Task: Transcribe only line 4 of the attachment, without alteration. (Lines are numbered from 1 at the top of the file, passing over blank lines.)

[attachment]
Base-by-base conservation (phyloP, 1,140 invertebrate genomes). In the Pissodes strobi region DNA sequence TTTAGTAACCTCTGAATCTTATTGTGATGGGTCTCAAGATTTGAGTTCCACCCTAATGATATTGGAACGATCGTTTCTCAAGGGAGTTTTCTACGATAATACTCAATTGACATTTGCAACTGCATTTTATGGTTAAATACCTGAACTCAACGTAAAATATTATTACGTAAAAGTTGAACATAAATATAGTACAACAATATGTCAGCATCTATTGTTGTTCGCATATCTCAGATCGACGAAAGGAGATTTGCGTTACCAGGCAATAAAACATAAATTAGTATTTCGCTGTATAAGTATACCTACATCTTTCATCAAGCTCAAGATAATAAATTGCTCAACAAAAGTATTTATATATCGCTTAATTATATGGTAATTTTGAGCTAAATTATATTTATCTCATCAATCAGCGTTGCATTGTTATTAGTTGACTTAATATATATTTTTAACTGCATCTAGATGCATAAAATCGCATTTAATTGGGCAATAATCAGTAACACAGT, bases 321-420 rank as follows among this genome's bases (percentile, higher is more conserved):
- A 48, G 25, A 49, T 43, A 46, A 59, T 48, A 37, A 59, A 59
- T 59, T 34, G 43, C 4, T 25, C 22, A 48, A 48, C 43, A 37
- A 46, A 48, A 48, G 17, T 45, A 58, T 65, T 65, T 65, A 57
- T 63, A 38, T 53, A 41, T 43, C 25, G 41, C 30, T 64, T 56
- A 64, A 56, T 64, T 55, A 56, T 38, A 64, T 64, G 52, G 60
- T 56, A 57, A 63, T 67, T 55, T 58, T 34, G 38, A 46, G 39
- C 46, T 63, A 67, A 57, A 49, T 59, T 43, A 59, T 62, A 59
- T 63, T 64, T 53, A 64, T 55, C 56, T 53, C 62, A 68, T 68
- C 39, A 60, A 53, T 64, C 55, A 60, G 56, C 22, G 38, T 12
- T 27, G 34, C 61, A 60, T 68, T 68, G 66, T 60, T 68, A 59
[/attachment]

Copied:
- A 46, A 48, A 48, G 17, T 45, A 58, T 65, T 65, T 65, A 57